THERE will be no doubting the shearling rams on offer at Kelso Ram Sales are of a different and more commercially-minded calibre than the lambs sold at premier sales earlier in the season, but producing to that standard is just what husband and wife duo, John and Emma Green, backed up by John’s parents Roger and Susan, are doing with their Greenall flock of pedigree Texels. 

The couple moved to The Craggs Farm from the family’s beef and sheep unit near Clitheroe, Lancashire, some 10 years ago now and, surprisingly, it was the better weather that lured them to the 240-acre arable unit near Lilliesleaf, Melrose. A few years later Roger and Susan moved north and play an active part in the farm today. 

“We moved north for the drier climate – we were getting 80 inches of rain per year where we were compared to just 30 inches up here. That and there was very little straw or barley near where we were whereas now we buy it from neighbouring farms which really saves on costs,” explained John. 

That’s come in handy for the 25-cow pedigree Charolais herd that also runs under the Greenall name, as bulls have reached 11,000gns at Stirling and secured the championship at the Carlisle Christmas Cracker sale too. 

The Scottish Farmer:

     Some of the shearlings heading to Kelso

But it’s the Texel flock that is really setting the Greenall name in stone which is impressive as the flock is only in its sixth year and was initially founded to give John and Emma’s sons, seven-year-old Gilbert and William, five, something to get more involved in than the cattle. 
John had always had a keen eye for a Texel but after a bit of sweet talking from Gordon and David Gray, of the Ettrick and Tima flocks, he invested in 14 females bought privately from the Priestley family’s Summerwood flock from Lancashire, as well as a single ewe from Ettrick. The family set up an AI and flushing programme to increase numbers with a focus on quality and uniformity, and are grateful to the Grays for all their help in those early days. Those initial 15 ewes were flushed and AI’d to Knock Papoose and, having established which were the best breeders, the Greens weeded out the rest and now focus on three main female families.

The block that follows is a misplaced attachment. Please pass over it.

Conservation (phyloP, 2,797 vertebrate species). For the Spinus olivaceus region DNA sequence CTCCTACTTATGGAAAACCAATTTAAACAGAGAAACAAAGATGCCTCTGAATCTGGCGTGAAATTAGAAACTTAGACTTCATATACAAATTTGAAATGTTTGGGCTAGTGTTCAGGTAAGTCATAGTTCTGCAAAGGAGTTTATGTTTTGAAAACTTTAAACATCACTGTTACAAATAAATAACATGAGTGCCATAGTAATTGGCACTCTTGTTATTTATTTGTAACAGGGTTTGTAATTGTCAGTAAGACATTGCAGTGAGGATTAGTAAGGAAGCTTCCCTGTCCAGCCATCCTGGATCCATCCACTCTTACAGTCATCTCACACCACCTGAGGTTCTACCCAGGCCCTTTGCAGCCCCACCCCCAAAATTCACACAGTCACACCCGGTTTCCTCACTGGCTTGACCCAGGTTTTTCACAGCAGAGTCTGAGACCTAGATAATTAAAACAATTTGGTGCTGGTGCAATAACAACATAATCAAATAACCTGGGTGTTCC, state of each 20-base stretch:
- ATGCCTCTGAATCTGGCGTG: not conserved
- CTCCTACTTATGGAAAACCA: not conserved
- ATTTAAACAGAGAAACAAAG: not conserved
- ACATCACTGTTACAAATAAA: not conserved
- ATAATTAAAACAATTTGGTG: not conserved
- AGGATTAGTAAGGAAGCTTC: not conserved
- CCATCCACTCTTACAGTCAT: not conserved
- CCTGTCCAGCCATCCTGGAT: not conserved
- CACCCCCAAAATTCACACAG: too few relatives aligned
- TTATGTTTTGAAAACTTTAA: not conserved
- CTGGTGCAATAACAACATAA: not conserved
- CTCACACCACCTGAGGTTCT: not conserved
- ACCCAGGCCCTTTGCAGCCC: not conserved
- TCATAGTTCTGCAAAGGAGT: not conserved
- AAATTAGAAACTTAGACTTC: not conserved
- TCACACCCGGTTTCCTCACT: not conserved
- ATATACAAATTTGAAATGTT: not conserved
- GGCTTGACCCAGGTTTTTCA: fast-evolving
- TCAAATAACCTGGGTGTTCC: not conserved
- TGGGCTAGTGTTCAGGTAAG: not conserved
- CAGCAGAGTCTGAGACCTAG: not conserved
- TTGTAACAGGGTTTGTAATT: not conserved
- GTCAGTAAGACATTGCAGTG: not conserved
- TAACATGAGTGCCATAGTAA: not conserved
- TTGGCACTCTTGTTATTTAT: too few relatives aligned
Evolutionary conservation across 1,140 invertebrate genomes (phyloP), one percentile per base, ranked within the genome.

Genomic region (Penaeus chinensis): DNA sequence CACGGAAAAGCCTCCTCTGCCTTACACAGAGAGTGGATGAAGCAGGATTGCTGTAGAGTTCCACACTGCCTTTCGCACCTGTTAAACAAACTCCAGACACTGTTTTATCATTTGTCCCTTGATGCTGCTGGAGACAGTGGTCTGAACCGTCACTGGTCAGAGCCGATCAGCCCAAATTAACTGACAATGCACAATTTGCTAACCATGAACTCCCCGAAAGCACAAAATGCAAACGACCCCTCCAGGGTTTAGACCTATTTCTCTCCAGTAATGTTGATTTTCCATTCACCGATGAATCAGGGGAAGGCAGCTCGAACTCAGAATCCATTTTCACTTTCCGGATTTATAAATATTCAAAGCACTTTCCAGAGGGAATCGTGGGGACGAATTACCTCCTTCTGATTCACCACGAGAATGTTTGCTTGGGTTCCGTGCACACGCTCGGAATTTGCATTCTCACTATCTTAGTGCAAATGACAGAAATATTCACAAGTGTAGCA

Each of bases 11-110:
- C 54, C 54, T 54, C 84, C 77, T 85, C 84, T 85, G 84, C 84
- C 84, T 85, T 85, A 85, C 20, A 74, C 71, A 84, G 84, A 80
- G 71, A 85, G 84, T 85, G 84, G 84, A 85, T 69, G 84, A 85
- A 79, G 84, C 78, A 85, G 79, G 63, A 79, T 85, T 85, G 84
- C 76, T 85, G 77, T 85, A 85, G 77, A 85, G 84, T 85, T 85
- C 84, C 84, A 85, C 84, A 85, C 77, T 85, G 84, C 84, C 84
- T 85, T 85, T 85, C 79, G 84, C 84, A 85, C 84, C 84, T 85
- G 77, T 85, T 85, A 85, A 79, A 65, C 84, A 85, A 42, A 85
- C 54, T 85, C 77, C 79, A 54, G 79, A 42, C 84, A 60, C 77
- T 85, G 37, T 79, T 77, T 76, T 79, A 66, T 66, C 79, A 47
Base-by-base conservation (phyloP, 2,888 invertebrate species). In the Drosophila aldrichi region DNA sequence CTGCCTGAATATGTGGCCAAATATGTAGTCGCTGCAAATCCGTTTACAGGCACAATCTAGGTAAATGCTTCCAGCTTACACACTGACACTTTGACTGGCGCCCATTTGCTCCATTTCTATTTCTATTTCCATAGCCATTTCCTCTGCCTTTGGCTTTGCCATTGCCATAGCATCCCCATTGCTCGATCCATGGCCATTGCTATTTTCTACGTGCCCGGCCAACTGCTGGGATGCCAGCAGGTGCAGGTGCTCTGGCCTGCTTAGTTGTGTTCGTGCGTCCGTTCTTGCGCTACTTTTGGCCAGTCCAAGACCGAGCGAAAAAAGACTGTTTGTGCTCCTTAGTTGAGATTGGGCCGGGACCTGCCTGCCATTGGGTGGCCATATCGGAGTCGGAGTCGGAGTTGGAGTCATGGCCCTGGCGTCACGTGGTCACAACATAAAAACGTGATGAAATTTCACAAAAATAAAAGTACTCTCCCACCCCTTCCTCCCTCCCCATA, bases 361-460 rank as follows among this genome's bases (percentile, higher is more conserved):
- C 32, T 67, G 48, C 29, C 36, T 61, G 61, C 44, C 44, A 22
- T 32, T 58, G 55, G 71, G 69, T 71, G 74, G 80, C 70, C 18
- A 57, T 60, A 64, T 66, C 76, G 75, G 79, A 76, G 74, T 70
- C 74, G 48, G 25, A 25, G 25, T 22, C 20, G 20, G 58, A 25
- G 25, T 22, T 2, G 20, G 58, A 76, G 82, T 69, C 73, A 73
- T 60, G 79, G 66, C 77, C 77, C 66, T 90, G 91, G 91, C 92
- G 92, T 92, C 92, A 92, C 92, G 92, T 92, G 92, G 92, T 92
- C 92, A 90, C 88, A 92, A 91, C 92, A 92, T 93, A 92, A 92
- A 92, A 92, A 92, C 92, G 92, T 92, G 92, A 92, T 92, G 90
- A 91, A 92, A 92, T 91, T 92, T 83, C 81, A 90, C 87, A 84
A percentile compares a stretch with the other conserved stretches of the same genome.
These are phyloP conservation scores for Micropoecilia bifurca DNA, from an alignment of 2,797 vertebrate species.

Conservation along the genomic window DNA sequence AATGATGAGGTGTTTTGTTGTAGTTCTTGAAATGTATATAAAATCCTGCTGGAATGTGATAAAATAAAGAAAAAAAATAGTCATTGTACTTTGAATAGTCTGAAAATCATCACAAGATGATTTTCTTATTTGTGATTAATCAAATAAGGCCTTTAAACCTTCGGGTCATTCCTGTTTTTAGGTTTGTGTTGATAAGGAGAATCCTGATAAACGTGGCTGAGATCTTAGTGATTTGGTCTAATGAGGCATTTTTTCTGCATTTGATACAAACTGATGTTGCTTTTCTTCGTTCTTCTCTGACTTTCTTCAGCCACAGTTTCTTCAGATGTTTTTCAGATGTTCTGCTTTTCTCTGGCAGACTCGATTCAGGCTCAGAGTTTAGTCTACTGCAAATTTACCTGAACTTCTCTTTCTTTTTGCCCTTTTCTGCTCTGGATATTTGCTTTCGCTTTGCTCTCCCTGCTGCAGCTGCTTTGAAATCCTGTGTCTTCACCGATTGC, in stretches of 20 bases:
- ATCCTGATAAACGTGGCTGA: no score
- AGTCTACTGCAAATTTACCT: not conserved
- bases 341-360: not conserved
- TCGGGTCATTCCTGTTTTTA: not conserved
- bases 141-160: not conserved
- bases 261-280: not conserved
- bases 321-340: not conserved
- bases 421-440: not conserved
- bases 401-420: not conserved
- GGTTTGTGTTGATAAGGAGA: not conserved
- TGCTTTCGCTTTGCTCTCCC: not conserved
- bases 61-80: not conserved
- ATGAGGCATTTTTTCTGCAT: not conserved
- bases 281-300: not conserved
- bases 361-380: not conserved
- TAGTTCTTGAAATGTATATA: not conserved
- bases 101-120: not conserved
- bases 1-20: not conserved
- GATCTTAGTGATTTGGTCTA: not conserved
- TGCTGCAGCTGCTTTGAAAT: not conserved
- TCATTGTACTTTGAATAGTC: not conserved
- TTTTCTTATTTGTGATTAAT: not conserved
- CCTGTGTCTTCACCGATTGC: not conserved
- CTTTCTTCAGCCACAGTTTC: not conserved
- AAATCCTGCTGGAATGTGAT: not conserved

“Texels are easy to work with and being big, bare and muscly, they are the best breed there is for the terminal sire job. We contract rear 72,000 pheasants each year which takes up a lot of our time during the summer months, so any sheep have got to be easily managed,” pointed out John, who also rents out 40 acres to grow Christmas trees. “We’re looking for the big, bare commercial type and to breed a shearling worth £1000 – anything above that is a bonus and we’ve 41 shearlings to sell in total this year between Kelso, Skipton and Stirling.”

They’re certainly on track price wise as in 2016, their first year at Kelso, they sold 12 to level at £1280 and improved on that last year when they sold 14 last year to average £1549. In 2017, the Greens received their best price yet when their pen peaked at £5000 followed at £4500 for two shearlings sired by Roxburgh Shot Gun Willie, with another by a home-bred sire third in line at £3600. 

The Scottish Farmer:

     Kelso-bound shearlings show off their business end

This year’s 20-strong batch of stretchy but well-muscled shearlings selling through Ring 9 at Kelso next week includes one from William and Gilbert’s eight-ewe Little Green flock as they hope to surpass the £1100 top price they received in 2016. Sires include the 7800gns Strathbogie Wild Boy, the £9000 Langside Stiffler and the £5000 Greenall Yaya Toure that was used as a lamb and had semen drawn before he topped the Greenall pen last year. 

The breeding programme these days sees the best 10 Texel females flushed each year with embryos inserted in to home-bred recipient females, while the remaining 40 ewes are AI’d to lamb during the same period. Lambing for the pedigree flock starts at the end of February through to the first days of March and keeping things commercially minded, the females are run outside until 10 days before they’re due to lamb. While inside, they’re offered a silage, barley, soya and mineral mix before they’re turfed out to grass by March 20 to make space for the commercial flock. Having run on grass all summer, tup lambs are then moved to kale in November and are fed a 1lb per head ration of oats, soya and sugar beet until the spring grass begins to grow.